JULIEN BRICK WALL – a new lead needed

Here’s the name and a little background information:

Joseph Adrien Julien, b. 1 Jan 1897, Saint-Augustin-de-Portneuf, Quebec, Canada.  d. 23 Jun 1988, McCloud, Siskiyou Co., CA. According to the 1930 census, he immigrated to the United States in 1918.  He married Geraldine Antoinette Byrnes around 1920, probably in the Midwest, as their first child was born around 1921 in IL.  They had 11 children.


  1. Where did he cross the border into the states, and the exact date
  2. Where did he marry, and the date
  3. Information on his first two children, Rosalind, born about 1921, IL, and Antoinette, born about 1923, IL.

Joseph’s family in Quebec was quite extensive. Maternal family names included COTE and JOBIN. Joseph’s father was a farmer, who died in 1911, leaving his mother, Marie Sophie Adriene (Jobin) to raise  5 children on her own.  Joseph was the eldest, then brother, Alphonse, and sisters Anne-Marie, M. Antoinnette, and Beatrix.


Franklyn St. LouisThis past weekend has reminded me that on Memorial Day, which used to be on May 30th, (don’t get me started on traditions, like this and “Armistice Day”!), those who gave the ultimate sacrifice to keep our country free should be mentioned by name, in order to keep their memories alive. It’s not just the relatives that we include in our family trees whom we honor, but also our friends, classmates, neighbors and even those whom we never knew.
My great, great-grandfather, William Barker, whose wife died in the spring of 1862, enlisted in the 97th Infantry Regiment out of New York in June 1862. He died just 2 months later in Culpeper, VA., on 16 Aug 1862. He left behind 7 children.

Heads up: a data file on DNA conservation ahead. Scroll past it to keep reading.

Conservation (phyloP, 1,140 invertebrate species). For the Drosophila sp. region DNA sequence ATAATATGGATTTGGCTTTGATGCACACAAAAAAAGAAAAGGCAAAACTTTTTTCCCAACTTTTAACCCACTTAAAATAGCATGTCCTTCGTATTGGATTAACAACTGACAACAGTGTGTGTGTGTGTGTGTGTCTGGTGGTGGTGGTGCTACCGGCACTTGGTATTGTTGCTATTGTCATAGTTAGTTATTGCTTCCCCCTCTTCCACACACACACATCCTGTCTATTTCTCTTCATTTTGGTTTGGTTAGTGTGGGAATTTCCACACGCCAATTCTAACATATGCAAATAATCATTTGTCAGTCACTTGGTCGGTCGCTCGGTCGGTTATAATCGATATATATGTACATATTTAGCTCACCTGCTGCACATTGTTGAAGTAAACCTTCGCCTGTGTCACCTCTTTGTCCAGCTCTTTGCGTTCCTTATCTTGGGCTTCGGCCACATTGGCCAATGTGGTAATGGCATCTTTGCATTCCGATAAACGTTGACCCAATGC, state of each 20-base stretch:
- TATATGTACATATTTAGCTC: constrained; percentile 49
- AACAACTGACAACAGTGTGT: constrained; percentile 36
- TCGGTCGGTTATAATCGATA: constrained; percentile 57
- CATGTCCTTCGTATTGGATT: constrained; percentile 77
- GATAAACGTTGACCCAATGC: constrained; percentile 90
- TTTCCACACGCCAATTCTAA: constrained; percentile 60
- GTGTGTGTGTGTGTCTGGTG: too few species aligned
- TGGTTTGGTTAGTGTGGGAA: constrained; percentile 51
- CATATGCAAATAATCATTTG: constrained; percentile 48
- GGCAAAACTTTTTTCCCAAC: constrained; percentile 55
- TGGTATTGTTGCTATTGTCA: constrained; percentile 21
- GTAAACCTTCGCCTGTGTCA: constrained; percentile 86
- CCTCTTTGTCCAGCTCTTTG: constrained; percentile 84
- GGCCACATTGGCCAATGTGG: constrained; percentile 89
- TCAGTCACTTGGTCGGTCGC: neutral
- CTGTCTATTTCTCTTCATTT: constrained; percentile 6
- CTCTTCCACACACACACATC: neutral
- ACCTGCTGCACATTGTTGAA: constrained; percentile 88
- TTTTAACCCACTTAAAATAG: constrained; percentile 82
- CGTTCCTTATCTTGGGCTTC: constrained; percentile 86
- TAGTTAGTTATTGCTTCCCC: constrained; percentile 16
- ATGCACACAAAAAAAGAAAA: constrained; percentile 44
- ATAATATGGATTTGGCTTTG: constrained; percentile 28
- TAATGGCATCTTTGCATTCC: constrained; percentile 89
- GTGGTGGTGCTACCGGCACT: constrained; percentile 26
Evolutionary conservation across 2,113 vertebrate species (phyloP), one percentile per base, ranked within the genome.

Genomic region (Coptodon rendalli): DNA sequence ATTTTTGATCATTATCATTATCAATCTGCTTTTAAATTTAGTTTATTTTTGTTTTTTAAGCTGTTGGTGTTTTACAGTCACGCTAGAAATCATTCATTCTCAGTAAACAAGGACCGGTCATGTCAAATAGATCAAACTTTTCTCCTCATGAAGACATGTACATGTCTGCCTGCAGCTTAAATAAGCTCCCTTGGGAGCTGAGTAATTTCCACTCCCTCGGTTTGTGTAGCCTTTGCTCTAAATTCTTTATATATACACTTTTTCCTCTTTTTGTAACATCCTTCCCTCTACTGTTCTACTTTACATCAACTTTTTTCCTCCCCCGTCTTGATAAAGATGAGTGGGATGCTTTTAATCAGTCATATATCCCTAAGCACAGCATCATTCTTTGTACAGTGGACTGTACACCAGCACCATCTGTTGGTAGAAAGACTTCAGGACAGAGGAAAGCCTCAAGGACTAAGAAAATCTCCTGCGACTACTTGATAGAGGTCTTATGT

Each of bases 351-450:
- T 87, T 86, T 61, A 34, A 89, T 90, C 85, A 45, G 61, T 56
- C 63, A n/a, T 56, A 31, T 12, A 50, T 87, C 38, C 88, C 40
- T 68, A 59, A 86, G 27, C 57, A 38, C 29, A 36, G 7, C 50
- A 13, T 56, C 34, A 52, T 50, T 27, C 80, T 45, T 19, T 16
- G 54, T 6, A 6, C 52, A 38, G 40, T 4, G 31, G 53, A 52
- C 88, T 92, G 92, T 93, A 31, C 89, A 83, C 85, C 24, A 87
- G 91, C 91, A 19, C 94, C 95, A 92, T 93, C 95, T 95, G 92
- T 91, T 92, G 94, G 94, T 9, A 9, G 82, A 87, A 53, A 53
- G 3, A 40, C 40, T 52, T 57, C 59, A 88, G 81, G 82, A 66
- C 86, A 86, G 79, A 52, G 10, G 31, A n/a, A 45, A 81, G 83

Although I never had the chance to personally know my cousin, Franklyn St. Louis (US Army, 126th Infantry Regiment), I feel that by mentioning him, he will have not died in vain. He was killed on Morotai, Palau, Indonesia, on 23 Sep 1944 while fighting the Japanese. He was one day shy of his 23rd birthday. He was buried at Golden Gate National Cemetery, San Bruno, CA. on 12 Feb 1949, and left behind his parents, a brother, and 3 sisters, plus many aunts, uncles and cousins.
And then there are my classmates, PFC Theodore Arthur “Ted” Stampfli, , 3rd Bn, 22nd Inf, D Co., 29 Aug 1947-27 Feb 1968, and Warrant Officer Jerry Baxter, 9th Cav, 1st Sqdr, A Trp, 16 Aug 1947-27 Mar 1969, and the other local boys of Susanville, California: Spec 4 Fred French, 23rd S&T Bn, B Co., 6 Feb 1949-24 Sep 1970, PFC Jerry Jones, 3rd Bn, 12th Cav, C Co., 7 May 1948-10 Nov. 1967 and Spec 4 Earl Eugene Ford, 2nd Bn, 14th Inf, A Co., 10 Jan 1950-21 Sep 1970, who gave their lives in Vietnam. Such nice young men with so much promise, cut down in the prime of their lives. Their deaths touched the entire community of this little town, which had a population of about 5,000 at that time. Rest in Peace. We love you.

Nights are long since you went away
How I think about you all through the day
My buddy, my buddy, nobody quite so true

I miss your voice and the touch of your hand